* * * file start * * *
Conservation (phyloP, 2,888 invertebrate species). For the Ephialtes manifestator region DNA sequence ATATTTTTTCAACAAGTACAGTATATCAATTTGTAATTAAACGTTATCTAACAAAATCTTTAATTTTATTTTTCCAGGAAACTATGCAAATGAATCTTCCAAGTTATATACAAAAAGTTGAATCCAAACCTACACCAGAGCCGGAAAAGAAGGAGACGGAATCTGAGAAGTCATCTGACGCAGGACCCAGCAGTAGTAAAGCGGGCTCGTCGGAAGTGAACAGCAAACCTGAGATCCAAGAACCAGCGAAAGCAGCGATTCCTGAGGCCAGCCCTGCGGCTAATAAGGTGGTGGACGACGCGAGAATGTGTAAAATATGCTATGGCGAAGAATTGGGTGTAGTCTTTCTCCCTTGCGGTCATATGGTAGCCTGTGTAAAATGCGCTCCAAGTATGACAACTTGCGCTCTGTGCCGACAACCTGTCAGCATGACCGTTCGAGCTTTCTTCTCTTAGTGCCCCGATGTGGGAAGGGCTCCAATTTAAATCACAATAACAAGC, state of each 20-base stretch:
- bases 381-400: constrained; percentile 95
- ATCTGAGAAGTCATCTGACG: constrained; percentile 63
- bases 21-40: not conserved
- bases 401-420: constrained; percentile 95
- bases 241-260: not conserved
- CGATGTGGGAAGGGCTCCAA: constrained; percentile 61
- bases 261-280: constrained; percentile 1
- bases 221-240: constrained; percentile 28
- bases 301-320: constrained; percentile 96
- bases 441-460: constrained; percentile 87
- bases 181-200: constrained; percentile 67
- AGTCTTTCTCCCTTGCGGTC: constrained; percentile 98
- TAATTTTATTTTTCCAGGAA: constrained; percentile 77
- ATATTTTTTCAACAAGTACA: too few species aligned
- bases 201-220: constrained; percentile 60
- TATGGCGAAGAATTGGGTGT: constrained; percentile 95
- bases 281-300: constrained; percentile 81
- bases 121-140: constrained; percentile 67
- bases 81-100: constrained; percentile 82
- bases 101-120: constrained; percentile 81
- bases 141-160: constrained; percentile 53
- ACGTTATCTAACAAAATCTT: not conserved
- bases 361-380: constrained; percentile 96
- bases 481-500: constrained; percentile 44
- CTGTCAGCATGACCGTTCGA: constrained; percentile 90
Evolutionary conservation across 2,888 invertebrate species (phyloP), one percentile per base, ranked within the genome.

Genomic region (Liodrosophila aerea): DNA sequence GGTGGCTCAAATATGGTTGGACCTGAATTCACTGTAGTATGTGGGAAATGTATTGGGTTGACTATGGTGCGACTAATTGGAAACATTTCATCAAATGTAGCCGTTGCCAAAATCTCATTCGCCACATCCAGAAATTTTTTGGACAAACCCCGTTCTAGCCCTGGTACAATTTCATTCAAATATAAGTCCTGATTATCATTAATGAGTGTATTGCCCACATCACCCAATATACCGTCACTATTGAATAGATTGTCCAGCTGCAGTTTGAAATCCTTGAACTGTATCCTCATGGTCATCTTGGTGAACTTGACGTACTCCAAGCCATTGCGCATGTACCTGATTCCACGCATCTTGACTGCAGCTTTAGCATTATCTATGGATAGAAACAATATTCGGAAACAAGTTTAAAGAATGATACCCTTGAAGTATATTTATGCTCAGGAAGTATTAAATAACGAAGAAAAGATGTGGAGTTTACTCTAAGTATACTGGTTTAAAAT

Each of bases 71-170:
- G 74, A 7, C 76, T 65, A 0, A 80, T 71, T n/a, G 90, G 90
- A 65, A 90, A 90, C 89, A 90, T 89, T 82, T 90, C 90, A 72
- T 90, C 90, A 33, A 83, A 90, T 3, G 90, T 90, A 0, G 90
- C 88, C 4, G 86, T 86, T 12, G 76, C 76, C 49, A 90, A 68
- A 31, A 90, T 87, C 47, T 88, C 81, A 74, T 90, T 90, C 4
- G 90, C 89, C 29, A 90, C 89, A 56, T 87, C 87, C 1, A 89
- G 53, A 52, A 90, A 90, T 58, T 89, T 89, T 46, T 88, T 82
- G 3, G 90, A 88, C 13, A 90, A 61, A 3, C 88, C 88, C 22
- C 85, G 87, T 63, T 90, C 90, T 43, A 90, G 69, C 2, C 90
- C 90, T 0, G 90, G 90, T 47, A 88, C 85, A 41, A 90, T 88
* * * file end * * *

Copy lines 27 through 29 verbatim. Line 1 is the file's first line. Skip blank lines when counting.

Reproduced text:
Evolutionary conservation across 2,888 invertebrate species (phyloP), one percentile per base, ranked within the genome.

Genomic region (Liodrosophila aerea): DNA sequence GGTGGCTCAAATATGGTTGGACCTGAATTCACTGTAGTATGTGGGAAATGTATTGGGTTGACTATGGTGCGACTAATTGGAAACATTTCATCAAATGTAGCCGTTGCCAAAATCTCATTCGCCACATCCAGAAATTTTTTGGACAAACCCCGTTCTAGCCCTGGTACAATTTCATTCAAATATAAGTCCTGATTATCATTAATGAGTGTATTGCCCACATCACCCAATATACCGTCACTATTGAATAGATTGTCCAGCTGCAGTTTGAAATCCTTGAACTGTATCCTCATGGTCATCTTGGTGAACTTGACGTACTCCAAGCCATTGCGCATGTACCTGATTCCACGCATCTTGACTGCAGCTTTAGCATTATCTATGGATAGAAACAATATTCGGAAACAAGTTTAAAGAATGATACCCTTGAAGTATATTTATGCTCAGGAAGTATTAAATAACGAAGAAAAGATGTGGAGTTTACTCTAAGTATACTGGTTTAAAAT

Each of bases 71-170: